Eurovision Song Contest: The Story of Fire Saga Review
Saturday Night Live superstar Will Ferrell has reeled off a long string of comedies since his SNL departure in 2002. With many hits and misses to match, one trend is apparent: Ferrell’s love for the pitiable (and laughable) man-child and their increasingly ludicrous stories. Eurovision Song Contest: The Story of Fire Saga makes no attempts to buck this trend. Instead, it leans into the bizarre, the cringey, and laugh-out-loud silliness. To put it simply, you should expect all the typical keywords of a Ferrell movie review.
Lars Eriksson (Will Ferrell) and Sigrit Ericksdottir (Rachel McAdams) make up the titular music duo, Fire Saga. Their long-held dream to represent their home country of Iceland in the annual international song contest is dismissed by, well, everyone. While Sigrit has gone on to become a school teacher, Lars’ only passion is his music, even rebuffing the romantic advances of his band member. But through a series of strange events, Fire Saga find themselves on the road to Eurovision. Though, as you can guess, things don’t quite go as planned.
Something as inherently whacky as Eurovision seems like a difficult topic to spoof. A show where absolutely anything goes — from dancing grandmas to singing turkeys — surely can’t get any more ridiculous, right? This film begs to differ. While the Eurovision performances are exactly as campy as you would expect and hope for, the glimpse into the lives of these imagined performers is truly something else. This is no clearer seen than in one of the most spectacular set-pieces of the film involving a “song-along” and enough cameos from Eurovision celebs to satisfy the most obsessed song contest fan.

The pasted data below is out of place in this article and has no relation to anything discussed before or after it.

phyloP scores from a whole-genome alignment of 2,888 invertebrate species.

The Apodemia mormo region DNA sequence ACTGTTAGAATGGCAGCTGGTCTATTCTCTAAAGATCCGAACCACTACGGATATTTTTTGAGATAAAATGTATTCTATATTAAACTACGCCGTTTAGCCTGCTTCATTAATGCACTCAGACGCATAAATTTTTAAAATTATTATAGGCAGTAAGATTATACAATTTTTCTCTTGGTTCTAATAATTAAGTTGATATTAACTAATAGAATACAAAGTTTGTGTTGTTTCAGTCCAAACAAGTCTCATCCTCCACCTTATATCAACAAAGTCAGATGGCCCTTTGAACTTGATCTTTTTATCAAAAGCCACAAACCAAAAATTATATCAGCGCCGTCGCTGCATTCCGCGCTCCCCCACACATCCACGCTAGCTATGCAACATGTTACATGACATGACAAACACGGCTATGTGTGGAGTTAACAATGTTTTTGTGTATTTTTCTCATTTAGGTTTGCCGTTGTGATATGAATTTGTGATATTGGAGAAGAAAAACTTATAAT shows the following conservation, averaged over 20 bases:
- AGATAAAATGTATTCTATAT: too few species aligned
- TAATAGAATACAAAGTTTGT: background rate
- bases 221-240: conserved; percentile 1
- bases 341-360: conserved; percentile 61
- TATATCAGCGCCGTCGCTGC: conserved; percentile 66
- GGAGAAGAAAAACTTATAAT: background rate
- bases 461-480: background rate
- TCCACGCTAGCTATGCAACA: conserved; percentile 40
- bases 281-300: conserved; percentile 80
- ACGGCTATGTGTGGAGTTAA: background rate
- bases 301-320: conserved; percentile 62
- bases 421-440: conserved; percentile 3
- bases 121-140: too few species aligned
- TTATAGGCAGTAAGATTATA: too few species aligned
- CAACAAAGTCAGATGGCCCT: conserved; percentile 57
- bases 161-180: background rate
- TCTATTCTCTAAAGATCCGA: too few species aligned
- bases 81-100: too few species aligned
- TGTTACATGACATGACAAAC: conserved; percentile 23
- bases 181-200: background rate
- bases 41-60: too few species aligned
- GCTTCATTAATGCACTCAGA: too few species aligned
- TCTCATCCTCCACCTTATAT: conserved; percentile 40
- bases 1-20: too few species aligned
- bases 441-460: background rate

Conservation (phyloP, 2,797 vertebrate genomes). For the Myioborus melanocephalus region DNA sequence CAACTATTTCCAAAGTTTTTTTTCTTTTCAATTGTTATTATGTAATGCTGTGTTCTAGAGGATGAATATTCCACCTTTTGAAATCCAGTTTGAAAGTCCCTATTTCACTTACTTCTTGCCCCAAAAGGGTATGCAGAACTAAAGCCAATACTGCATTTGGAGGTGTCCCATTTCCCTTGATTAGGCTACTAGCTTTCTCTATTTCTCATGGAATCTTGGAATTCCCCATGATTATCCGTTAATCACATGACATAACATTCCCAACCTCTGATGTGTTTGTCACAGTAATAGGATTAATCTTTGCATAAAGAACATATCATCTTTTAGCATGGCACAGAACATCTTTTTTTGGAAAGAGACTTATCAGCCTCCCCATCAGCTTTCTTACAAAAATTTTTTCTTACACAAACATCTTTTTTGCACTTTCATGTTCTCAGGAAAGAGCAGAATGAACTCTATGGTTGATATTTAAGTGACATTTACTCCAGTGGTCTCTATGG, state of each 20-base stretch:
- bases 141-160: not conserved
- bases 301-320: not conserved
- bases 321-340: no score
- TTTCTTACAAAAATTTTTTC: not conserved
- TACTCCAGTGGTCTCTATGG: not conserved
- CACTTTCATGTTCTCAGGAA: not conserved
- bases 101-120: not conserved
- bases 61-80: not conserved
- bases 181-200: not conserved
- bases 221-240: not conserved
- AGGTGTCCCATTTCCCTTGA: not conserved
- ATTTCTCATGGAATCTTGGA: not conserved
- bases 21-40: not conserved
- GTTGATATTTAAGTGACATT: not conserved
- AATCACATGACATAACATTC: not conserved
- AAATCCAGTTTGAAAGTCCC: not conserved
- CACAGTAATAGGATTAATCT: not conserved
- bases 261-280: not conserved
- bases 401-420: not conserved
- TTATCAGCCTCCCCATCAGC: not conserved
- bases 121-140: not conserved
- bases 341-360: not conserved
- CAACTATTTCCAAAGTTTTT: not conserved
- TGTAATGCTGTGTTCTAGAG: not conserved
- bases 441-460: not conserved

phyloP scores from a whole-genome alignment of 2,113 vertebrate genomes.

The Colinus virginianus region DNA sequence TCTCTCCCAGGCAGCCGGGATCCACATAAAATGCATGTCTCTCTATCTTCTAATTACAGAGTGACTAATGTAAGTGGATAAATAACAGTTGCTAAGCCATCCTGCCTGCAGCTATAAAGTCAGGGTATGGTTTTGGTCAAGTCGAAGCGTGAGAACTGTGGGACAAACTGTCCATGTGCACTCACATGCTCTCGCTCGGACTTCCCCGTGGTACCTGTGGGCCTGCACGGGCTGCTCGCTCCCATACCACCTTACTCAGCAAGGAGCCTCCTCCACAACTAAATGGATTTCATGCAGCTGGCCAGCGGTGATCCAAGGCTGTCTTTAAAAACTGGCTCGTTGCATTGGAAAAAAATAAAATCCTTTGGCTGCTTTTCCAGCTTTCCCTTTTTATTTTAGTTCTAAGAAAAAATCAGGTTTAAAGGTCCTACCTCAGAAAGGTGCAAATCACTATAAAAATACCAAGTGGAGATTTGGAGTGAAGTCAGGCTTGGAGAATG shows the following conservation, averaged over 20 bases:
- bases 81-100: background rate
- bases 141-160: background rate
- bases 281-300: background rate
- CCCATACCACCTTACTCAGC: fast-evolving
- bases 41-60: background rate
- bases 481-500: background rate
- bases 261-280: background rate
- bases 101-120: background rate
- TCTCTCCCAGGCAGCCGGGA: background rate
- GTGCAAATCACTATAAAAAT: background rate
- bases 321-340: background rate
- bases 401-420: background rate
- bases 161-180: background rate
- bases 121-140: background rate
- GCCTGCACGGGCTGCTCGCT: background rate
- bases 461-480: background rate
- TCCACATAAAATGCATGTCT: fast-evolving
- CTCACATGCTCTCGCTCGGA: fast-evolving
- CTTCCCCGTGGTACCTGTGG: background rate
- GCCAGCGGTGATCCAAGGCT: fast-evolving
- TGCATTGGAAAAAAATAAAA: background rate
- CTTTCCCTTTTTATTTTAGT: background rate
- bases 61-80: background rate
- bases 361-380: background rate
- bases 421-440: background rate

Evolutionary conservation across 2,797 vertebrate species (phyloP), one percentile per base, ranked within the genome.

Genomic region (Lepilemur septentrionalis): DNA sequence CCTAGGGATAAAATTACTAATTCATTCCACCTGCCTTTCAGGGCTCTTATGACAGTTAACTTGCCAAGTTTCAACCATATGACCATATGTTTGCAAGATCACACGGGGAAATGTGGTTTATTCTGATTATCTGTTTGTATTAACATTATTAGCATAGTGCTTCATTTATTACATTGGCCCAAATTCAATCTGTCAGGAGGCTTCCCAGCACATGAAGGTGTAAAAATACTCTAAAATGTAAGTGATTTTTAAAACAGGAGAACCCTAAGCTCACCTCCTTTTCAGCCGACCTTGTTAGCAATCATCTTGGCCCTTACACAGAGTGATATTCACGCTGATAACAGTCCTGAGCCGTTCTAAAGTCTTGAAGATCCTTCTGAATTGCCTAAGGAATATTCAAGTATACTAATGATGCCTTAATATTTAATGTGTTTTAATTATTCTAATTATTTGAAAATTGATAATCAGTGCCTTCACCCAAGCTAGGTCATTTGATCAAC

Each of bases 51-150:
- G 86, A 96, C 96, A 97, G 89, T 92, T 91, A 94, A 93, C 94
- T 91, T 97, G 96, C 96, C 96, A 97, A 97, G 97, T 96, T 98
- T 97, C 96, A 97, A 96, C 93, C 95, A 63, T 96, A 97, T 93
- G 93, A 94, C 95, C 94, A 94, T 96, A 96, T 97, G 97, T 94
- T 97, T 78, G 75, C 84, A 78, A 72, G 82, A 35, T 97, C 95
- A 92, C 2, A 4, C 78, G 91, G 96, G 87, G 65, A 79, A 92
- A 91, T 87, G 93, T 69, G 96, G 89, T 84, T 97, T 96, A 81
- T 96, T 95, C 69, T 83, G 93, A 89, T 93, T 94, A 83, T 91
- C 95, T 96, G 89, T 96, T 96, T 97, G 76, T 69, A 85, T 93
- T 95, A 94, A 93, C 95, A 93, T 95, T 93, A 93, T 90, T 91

Though not a clever comedy like Hot Fuzz or Monty Python, the exaggerated silliness of this is exactly what you want from a story written by Ferrell and SNL veteran Andrew Steele. No cards are off the table, leaving even the most ridiculous twists as possible outcomes for the tale. The comedic timing between Ferrell and McAdams, as well as the supporting cast, make up everything you need in The Story of Fire Saga; especially seeing as the plot isn’t really a plot, as much as it is a series of wild mishaps. But that’s all it needs to be. The joy of this film comes from its unpredictability and unreserved absurdity.
Along the way, Ferrell and McAdams are helped out by some big names including Demi Lovato (no, seriously), Pierce Brosnan, Ólafur Darri Ólafsson, and Graham Norton. Most notably, however, is Dan Stevens as the artificially-macho Russian rival, Alexander Lemtov, possibly inspired by Romania’s act from 2013, Cezar (perhaps better known to the casual Eurovision watcher as the surprise opera-dubstep singer). Though Stevens may seem out of place here, he is clearly having a blast flexing his comedy muscles. It is no surprise that Alexander is as stereotypical as it gets (as is everyone), but Stevens leans into it in a way that is just a delight.
With just over a two hour runtime, the film does drag on occasion, often falling back on narrative fake-outs for a quick laugh. However, it not only matches its titular singing competition in sheer farcical fun, but somehow surpasses it. And what really wins you over is the music. The original songs and mash-ups that are scattered throughout the film are perhaps some of the most joyous parts of the film and for the many who mourned Eurovision this year, which was cancelled for obvious reasons, Eurovision Song Contest: The Story of Fire Saga will be a very welcome substitute.
Eurovision Song Contest: The Story of Fire Saga debuts on Netflix on June 26